December 5, 2014 3:25 pm
Three days before we were due to board a flight to Iran, it wasn’t looking good. The Iranian security services had decided I’d been reporting from Tehran in 1982, and not one of them had thought to follow up by looking at my date of birth. I may have been a precocious child but at six years old, that still would have been rather far-fetched. A flurry of emails, calls and two flights to the Iranian embassy in Dublin later, the elusive visa had somehow materialised and I was finally permitted to go.
And yet, for many tourists, getting to Iran is becoming easier. Just before my visit last month, Iranian officials announced a big rise in the number of foreign visitors. In the year to March, 4.5m tourists came to the country, an increase of 35 per cent on the previous year, with a 200 per cent rise in European visitors. Iran is now hoping to hit 20m annual visitors by 2025 and, visa hiccup aside, my visit was symptomatic of such ambitions. I was to join the Golden Eagle Danube Express on its inaugural journey from Tehran to Budapest — the first time the Iranian authorities had permitted a European luxury train to operate in the country.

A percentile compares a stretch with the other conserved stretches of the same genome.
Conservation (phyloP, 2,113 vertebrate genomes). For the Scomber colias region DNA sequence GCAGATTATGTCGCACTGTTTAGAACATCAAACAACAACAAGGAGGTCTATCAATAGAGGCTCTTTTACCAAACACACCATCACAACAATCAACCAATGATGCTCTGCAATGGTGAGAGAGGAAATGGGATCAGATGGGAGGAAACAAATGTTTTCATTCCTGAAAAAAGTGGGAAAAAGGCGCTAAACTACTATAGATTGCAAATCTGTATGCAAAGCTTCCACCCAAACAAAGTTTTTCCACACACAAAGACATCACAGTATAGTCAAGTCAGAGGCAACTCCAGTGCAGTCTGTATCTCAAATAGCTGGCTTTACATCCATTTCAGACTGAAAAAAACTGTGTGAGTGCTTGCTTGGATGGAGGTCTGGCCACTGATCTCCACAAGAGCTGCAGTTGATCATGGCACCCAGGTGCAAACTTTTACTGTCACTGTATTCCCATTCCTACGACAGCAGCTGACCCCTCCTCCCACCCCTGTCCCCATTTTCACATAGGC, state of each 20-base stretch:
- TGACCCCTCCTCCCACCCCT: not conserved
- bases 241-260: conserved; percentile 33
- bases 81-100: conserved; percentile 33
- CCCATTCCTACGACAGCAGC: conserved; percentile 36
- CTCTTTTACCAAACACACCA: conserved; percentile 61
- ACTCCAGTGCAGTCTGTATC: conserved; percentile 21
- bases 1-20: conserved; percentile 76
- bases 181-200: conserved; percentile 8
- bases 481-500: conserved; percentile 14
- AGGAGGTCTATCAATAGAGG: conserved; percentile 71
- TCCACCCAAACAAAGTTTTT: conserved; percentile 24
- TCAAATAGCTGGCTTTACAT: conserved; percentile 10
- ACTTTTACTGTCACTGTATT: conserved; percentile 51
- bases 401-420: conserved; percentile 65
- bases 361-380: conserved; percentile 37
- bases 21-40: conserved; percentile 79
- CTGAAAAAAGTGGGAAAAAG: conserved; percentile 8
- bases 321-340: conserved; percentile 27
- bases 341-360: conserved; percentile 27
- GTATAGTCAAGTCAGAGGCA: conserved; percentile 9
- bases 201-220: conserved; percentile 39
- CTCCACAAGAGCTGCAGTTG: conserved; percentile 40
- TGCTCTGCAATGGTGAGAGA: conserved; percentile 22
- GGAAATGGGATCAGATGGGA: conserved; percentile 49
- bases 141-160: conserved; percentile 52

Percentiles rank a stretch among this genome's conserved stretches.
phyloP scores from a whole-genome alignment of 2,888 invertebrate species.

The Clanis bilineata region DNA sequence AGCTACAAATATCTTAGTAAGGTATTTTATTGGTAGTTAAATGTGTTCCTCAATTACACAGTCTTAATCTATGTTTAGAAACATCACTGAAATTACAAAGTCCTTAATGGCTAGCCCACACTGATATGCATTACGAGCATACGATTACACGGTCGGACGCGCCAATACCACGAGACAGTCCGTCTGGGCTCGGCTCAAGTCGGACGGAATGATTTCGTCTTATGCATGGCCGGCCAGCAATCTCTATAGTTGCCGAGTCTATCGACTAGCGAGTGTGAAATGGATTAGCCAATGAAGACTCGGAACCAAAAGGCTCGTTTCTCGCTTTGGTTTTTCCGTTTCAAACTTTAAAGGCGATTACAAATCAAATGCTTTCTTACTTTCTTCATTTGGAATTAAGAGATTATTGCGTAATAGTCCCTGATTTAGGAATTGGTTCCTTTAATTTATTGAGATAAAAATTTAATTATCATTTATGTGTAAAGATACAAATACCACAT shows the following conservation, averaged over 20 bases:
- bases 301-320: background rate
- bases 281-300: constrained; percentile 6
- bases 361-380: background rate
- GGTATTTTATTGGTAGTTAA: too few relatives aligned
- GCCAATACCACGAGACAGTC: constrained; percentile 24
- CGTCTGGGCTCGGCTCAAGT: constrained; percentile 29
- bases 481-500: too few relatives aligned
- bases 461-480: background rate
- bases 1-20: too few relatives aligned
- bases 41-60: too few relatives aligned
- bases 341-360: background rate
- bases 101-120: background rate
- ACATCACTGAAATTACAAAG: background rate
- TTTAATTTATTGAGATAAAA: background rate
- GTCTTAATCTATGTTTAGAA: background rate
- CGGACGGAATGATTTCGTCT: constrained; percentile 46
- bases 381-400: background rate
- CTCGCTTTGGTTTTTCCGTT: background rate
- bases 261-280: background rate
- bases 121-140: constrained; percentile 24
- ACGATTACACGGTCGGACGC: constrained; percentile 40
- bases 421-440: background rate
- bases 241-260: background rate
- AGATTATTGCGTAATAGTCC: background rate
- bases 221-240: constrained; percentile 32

The train pulled into the platform in Tehran, met by a wall of smartphones flashing. Handsome attendants, immaculately attired, stepped down from historic carriages and rolled out the red carpets, while television crews pushed forward, straining for a better view. The scene would not have looked out of place inMurder on the Orient Express if it weren’t for the media presence and, of course, the many times life-size poster of Ayatollah Khomeini watching every move.
We were to spend two weeks on board, taking in a circuit of Mashhad, Kerman, Yazd, Shiraz, Persepolis and Isfahan, before leaving over the Turkish border. Though it is now British-run, the train’s carriages were built in the mid-20th century to transport Hungarian officials around the Balkans; the wood-panelled cabins, silk furnishings and piano in the bar still have the feel of a bygone age. Until the light fades, the 52 passengers can watch Iran fly by the picture windows from their cabins, then spruce up for a drink and a three-course dinner. While they are dining, the cabins are made up for the night. Though the sound of the wheels on the tracks does take a little getting used to, it’s constant enough to lull you into a dreamless sleep.